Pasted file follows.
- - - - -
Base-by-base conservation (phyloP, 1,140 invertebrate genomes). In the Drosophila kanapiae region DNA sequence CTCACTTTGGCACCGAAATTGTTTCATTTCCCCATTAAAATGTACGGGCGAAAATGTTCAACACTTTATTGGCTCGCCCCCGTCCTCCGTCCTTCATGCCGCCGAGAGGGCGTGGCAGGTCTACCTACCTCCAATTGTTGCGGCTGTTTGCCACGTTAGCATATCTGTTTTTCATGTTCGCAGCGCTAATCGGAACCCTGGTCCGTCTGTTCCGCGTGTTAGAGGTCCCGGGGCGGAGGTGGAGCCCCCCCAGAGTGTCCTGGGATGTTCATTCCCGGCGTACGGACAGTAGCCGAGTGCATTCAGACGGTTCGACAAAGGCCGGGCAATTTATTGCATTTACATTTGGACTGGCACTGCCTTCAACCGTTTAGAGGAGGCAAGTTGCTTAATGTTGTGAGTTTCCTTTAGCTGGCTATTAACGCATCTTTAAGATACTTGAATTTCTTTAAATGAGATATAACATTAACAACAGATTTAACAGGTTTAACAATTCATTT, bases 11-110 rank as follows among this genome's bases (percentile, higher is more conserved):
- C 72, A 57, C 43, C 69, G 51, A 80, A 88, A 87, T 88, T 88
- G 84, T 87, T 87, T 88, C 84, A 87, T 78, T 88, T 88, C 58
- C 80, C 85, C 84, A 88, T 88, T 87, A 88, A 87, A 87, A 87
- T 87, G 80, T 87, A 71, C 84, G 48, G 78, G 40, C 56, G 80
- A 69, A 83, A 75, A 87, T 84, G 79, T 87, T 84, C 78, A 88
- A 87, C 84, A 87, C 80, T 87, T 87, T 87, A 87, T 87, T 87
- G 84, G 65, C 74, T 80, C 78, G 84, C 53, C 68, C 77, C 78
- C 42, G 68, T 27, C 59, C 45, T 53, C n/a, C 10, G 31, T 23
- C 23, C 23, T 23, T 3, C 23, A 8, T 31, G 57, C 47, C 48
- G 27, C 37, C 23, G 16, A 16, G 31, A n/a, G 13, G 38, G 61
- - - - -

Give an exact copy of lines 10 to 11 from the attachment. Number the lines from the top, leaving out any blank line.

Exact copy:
- C 23, C 23, T 23, T 3, C 23, A 8, T 31, G 57, C 47, C 48
- G 27, C 37, C 23, G 16, A 16, G 31, A n/a, G 13, G 38, G 61